These pieces are therefore placed in the hole 1a, as shown in FIG. 2, together with a curable resin, for example the plastic matrix of at least one crosslinkable polymer material already mentioned. Such resins are available from various companies, for example from STRUCTIL (France), especially under the name EA9396.

The following are placed, in succession and one on top of another, on the added piece or pieces 2:

a perforated or unperforated film 9, which does not adhere to the added piece 2, once the latter has crosslinked;

a textile web 3 for draining gases via its peripheral border 3a, namely gases given off by the plastic matrix during the crosslinking step;

a film 8 impermeable to the fluid plastic material, i.e. that of the matrix of the pieces 2;

and, finally, a gas-extraction cover 4 which together with the rest of the object 1 forms an enclosure 5 which, by virtue of the seal 12, is sealed with respect to the external atmosphere; this enclosure circumscribes the defect 1a and the added piece 2.

According to the present invention, the added piece 2 is heated using an infrared radiant source 6, for example a catalytic burner 7, emitting infrared radiation having a wavelength spectrum of between 1 and 10 microns, and by placing this source with respect to the defect 1a so as to irradiate the gas-extraction cover 4, the latter being, moreover, compressed because of the evacuation of the enclosure 5 defined above. Unlike the illustration in FIG. 1, the flexible heating structure 10 and the thermal insulation layer 11 are no longer used.

The catalytic burner 7 is designed in a manner known per se. It is a burner allowing a mixture of oxidizer air and a fuel gas to be burnt by catalytic combustion, this mixture passing through an inert and refractory support 15, which is perforated or permeable, comprising a combustion catalyst. It is from the external face 15a of this support 15 that the infrared radiation is emitted towards the gas-extraction cover 4.

Preferably, the extraction cover 4 is made from at least one material which is relatively transparent with respect to the infrared radiation emitted by the source 6, for example made of polyamide or polyimide.

The extraction cover 4 may be placed directly in contact with the draining textile web 3. Moreover, control means 16, for example temperature probes, are placed inside and/or outside the extraction cover 4 so as to control the thermal treatment process, for example the crosslinking of the plastic matrix of the added piece 2.

Many other infrared radiation sources may be employed, as long as the radiation emitted meets with the requirements described above. Thus, an electrical infrared radiation generator, in accordance with document EP-A-0,147,340 may be used.

According to the present invention, it is possible to repair a defect, for example in an aircraft wing having a composite structure of the sandwich type comprising a honeycomb, or any other cellular filling material, in the following manner:

a curable resin, for example the resin EA9396 already mentioned, is placed at the bottom of the defect and a honeycomb replacement part is inserted;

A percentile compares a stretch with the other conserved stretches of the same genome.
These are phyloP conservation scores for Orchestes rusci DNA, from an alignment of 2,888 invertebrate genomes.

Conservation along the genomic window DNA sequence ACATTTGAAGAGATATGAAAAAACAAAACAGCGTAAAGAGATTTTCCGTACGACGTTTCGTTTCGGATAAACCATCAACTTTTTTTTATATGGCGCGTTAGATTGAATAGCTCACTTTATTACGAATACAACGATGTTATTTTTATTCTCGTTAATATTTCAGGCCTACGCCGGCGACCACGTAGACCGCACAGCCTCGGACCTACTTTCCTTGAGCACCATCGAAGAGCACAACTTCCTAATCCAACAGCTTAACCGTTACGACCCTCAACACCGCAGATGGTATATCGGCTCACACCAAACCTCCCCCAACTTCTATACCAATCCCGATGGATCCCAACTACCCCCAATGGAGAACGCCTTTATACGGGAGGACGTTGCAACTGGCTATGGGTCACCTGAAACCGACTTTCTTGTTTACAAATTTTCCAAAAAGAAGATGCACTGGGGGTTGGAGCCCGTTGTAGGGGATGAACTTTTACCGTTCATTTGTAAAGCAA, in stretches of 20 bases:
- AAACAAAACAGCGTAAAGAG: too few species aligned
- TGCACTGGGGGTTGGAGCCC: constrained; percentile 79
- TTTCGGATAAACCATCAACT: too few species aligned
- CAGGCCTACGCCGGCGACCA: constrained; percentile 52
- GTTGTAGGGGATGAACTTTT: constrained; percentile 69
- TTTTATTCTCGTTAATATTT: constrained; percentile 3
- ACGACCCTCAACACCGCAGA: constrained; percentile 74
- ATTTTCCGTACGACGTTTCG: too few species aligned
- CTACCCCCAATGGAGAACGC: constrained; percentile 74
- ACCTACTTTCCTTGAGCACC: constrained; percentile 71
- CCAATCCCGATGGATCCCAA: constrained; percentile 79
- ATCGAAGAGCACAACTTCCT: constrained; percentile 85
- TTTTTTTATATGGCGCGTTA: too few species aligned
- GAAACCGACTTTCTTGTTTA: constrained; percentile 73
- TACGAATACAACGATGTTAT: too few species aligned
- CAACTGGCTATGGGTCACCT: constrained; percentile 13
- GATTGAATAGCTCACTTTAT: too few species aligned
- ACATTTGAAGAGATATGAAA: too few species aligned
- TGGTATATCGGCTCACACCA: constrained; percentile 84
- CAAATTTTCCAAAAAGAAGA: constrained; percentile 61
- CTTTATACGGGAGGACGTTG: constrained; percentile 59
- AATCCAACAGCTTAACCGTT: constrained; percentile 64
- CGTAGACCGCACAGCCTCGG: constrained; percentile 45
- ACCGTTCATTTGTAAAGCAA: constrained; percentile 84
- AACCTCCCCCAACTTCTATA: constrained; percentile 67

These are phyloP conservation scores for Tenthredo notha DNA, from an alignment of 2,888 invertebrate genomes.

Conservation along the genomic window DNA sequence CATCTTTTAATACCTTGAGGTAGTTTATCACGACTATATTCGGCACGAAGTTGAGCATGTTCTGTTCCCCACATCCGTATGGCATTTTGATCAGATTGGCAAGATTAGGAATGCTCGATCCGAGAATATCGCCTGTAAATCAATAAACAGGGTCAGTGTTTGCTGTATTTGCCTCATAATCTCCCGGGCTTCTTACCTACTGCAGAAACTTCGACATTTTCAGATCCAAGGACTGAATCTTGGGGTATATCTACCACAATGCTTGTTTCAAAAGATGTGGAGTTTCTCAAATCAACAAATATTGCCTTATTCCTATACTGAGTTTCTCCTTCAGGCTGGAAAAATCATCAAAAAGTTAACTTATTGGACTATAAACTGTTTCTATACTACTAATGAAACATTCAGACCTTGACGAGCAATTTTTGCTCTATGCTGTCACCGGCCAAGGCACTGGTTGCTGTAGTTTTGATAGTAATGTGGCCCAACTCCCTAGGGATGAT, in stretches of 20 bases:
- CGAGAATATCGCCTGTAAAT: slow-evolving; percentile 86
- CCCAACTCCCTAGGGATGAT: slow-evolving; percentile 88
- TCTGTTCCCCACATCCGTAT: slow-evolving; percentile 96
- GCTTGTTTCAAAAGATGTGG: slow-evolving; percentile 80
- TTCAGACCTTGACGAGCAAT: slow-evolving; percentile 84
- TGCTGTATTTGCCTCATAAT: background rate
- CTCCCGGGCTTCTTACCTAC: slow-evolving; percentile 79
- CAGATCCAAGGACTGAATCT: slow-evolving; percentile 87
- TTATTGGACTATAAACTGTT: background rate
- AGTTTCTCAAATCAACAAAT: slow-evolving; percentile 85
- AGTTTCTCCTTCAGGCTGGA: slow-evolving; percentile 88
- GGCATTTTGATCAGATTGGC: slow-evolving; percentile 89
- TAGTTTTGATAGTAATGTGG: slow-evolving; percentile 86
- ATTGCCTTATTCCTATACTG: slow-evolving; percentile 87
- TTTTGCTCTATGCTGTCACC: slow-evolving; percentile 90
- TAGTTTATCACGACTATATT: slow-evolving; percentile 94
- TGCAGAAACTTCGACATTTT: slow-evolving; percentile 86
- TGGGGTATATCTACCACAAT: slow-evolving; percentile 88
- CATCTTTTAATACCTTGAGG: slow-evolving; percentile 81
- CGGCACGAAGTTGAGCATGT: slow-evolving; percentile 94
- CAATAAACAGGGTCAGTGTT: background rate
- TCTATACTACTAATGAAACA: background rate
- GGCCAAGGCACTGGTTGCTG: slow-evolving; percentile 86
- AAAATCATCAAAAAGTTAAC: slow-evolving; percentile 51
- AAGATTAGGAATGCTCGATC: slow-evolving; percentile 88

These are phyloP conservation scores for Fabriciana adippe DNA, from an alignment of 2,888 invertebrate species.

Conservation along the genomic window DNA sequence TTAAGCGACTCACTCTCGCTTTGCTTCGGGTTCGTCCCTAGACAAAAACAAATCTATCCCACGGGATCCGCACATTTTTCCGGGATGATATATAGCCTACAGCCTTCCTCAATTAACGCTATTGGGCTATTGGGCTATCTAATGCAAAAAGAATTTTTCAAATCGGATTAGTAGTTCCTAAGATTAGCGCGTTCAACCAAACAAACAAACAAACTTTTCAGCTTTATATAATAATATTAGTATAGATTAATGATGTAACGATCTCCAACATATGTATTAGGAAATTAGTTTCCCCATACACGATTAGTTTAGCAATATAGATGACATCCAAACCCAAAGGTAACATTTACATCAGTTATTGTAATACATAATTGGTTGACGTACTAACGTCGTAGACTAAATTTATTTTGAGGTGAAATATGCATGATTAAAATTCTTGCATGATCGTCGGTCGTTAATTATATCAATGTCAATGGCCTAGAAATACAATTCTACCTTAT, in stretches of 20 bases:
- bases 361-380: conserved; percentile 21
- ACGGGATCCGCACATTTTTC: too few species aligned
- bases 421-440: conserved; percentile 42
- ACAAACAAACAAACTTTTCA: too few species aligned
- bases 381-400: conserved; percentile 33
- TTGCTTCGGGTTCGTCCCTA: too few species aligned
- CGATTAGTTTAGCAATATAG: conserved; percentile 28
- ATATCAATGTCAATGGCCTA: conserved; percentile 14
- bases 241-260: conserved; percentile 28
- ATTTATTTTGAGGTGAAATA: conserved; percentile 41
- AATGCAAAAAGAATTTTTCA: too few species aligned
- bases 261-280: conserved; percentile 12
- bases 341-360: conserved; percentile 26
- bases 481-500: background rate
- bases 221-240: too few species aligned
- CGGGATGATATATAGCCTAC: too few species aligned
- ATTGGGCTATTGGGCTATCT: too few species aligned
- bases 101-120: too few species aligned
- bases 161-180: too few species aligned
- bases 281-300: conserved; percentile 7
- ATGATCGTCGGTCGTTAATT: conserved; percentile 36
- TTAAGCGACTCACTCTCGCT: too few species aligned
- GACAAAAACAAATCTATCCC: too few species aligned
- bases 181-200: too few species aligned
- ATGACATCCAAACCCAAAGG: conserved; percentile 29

the process then continues as described with reference to FIG. 2, in order to carry out the treatment, for example the curing or crosslinking of the resin, so that the replacement honeycomb is held within the structure, i.e. by placing the film 9, the web 3 and the cover 4 one on top of another, by creating a vacuum and by providing an infrared radiant source over the object to be repaired;

after cooling, the same resin or the prepreg is again applied to the exposed upper part of the honeycomb and the process is carried out as described with reference to FIG. 2, so as to completely integrate the honeycomb into the composite structure;

a finishing step is carried out in order to make the upper surface even.

For this example, it is also possible to carry out only a single repair step, by choosing two different resins, a first resin, requiring a lower treatment or curing temperature, being placed at the bottom of the defect, followed by the replacement honeycomb, and the second resin, having a higher treatment or curing or crosslinking temperature, being placed on the honeycomb together with the fabrics or prepregs, so that the temperature created by the infrared radiant source is sufficient to cure the whole, assembly in just one step, the heat applied being less inside the defect than around the outer surface of the latter.

The process described above was discovered, and validated as regards its effectiveness, by the experimental protocol described below with reference to FIGS. 4 and 5.

The experimental set-up shown in FIG. 4 is controlled and run by means of an operation and control box, called ANITA, reference AN 8501, and as available in France from the company GMI, 204, Boulevard Saint Germain 75007 -PARIS.

Starting from a flat support or object 1, the following are superimposed, from bottom to top:

a perforated or unperforated film 9, for example a non-stick fabric coated with Teflon®,

two pieces 41 and 42 of prepreg fabric, this fabric being sold by the company HEXCEL under the reference HEXCEL 1581 ES 36 D 50% (corresponding to a glass fabric of reference 1581 from the same company, embedded in a matrix of epoxy resin of reference ES 36 D from the same company, the weight of resin corresponding to 50% of the total weight of the prepreg fabric),

measurement thermocouples 35 placed between the two pieces 41 and 42,

a rectangular piece of a honeycomb structure, placed inside a metal frame 36, made of a material called NOMEX as manufactured and sold by the United States company DUPONT DE NEMOURS and corresponding to a paper honeycomb impregnated with a meta-aramid aromatic polyamide resin; the honeycomb structure has a thickness of 55 mm and the cells of hexagonal shape have dimensions 6×5×3 mm,